Sunday, April 19, 2020

From the Rabbi's Bunker, April 19: Why is Anne Frank Trending on Twitter?

From the Rabbi's Bunker

Yesterday was the Festival of the Holy Fire in the Greek Orthodox world, which coincides with the Greek Easter weekend.  Here's what it looked like outside the Church of the Holy Sepulchre, back when I lived in Jerusalem during rabbinical school.

And below is what it looked like yesterday...

We've long wished for quiet in Jerusalem - but never did we expect the City of Peace to find this kind of peace.  See the video of the ceremony below - 
and a Happy Easter to our Greek Orthodox neighbors.

(Holy Fire) at the Church of the Holy Sepulchre in Jerusalem 2020
(Holy Fire) at the Church of the Holy Sepulchre in Jerusalem 2020

And Happy Ridvan to our Baha'i friends too! Ridvan is the twelve holy days that commemorate Baháʼu'lláh's declaration that he was a Manifestation of God.
The three main 
Holy Days are April 20, April 28 and May 1, 2020.  Plus, for Muslims, Ramadan begins a week from today.  Very busy time for religious holidays! n Monday evening at 7, I'll be joined by Rev. Mark Lingle and Dr Kareem Adeeb in an interfaith dialogue on the spring holidays and the coronavirus.



Please join us for our weekly Healing & Hang Out today at 1 PM, this week featuring our Yom Hashoah commemoration, with Katie Kaplan and our 7th graders.  If you have a yellow candle or other yahrzeit candle, we will be lighting them at that time and it would be nice to see many lit together on the Zoom screen.

The Zoom link is here - Password: 095800  Meeting ID: 866 408 956 

At this afternoon's session, we'll be hearing some of Judy Altmann's story.  For those who want to hear the whole talk you can find it here.  And here is a plethora of Yom Hashoah-related links and material.

Stay well and stay home.

Rabbi Joshua Hammerman

Why is Anne Frank Trending on Twitter?

It was startling last night to notice that, of all subjects, Anne Frank was trending on Twitter.  If you don't believe me, here's the proof:

The question is, why?  "One World: Together at Home" was being broadcast on a gazillion platforms at that moment, yet even that trailed Anne.  I searched my brain, and Google (at this point I'm not sure where one ends and the other begins), and discovered, one possible reason: an Anne Frank memorial was defaced this week.

But as horrible as that is, that memorial in Idaho has been defaced before, Idaho being a hotbed of white supremacist Holocaust deniers. Sadly, anti-Semitic hate crimes are hardly a novelty these days - a horrific effort to firebomb a Massachusetts Jewish assisted living residence was thankfully foiled just a few days ago. So a hate crime by itself wouldn't have accounted for the sudden surge of interest in Anne.

One might claim that interest in Anne Frank is always high, and possibly never too far from the level of "trending."  But there is something more afoot here.  

Two things, actually.

One is that many are making the comparison between our predicament and her's.  We've been forced to shelter-in-place with our families; Anne was too.  This analogy is superficial and has many flaws, but it can be useful in explaining our situation to children; we are not the first to have to endure living in such close quarters for so long a time, and we will certainly not be the last.  But our hardship pales in comparison to the hardship of others, including and especially those who hid during the Holocaust.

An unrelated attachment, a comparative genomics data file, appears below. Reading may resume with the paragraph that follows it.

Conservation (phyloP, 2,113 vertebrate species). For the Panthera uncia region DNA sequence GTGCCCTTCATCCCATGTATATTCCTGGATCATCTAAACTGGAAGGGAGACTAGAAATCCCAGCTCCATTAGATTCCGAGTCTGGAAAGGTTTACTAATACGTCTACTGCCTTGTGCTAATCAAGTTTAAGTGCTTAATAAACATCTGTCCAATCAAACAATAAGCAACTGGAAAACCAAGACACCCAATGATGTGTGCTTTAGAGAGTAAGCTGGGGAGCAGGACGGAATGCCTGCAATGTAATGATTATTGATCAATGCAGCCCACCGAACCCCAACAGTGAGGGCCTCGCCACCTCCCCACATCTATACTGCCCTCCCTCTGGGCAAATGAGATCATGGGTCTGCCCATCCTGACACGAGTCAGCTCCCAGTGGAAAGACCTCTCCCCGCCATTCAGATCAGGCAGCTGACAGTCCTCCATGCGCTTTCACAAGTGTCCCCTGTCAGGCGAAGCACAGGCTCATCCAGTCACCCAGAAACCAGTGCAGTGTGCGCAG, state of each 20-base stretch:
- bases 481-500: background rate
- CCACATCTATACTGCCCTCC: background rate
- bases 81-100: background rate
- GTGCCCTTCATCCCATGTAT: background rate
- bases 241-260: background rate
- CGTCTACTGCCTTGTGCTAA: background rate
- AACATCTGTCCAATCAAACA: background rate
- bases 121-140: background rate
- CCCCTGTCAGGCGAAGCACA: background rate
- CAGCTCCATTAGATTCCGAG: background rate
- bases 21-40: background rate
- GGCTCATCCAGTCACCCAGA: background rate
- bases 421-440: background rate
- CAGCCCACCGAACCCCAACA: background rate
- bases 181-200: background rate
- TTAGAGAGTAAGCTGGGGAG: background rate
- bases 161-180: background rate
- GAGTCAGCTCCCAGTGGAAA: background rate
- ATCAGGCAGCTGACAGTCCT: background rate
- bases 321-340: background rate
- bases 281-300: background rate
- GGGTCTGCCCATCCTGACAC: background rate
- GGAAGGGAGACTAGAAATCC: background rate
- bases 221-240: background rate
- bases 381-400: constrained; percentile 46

Anne is relatable for today's quarantined kids, because if you look at her diary as she would have, always remaining hopeful and blissfully unaware of what lay ahead  after the final pages were written, what we have is the story of a teenager in captivity, with all the banality, discovery, frivolity and even joy that Anne's diary expresses.

The second factor in Anne's sudden resurgence on Twitter is that people are revisiting that period with a renewed interest, and not simply because of Yom Hashoah.  True, Holocaust references have been ubiquitous for a long time - it's Godwin's Law that every political argument seems automatically to lead to someone bringing up Hitler.  But this weekend that trend has accelerated markedly. Here's an article on the front page of today's Jerusalem Post:

The Jerusalem Post is hardly a bastion of leftist propaganda, but it does have a special sensitivity to Holocaust terminology, and it cut to the chase of what is happening.  This morning, responding to those demonstrations, the Jewish Democratic Council tweeted this:

This would be terrifying in any context, but consider this - the POTUS is using a global pandemic that has killed thousands of Americans to rally extremists, amplifying reckless calls to disregard safety measures, and possibly incite violence. Horrifying.

Without being explicit, the JDC is suggesting that these demonstrations evoke images of Kristallnacht and other similar demonstrations (think the wedding scene of "Fiddler on the Roof").  While it's debatable whether these rallies are aiming to incite violence - I tend to think not, but the presence of guns is deliberately provocative - coming at a time that is already brimming with instability, it all adds to the feeling that an already fraying social fabric is unravelling.  And we Jews know that an unravelling social fabrics never lead to anything good.

That feeling of unraveling has lead people like CNN's Brian Stelter to write this today, explaining why he did not send out his daily newsletter yesterday: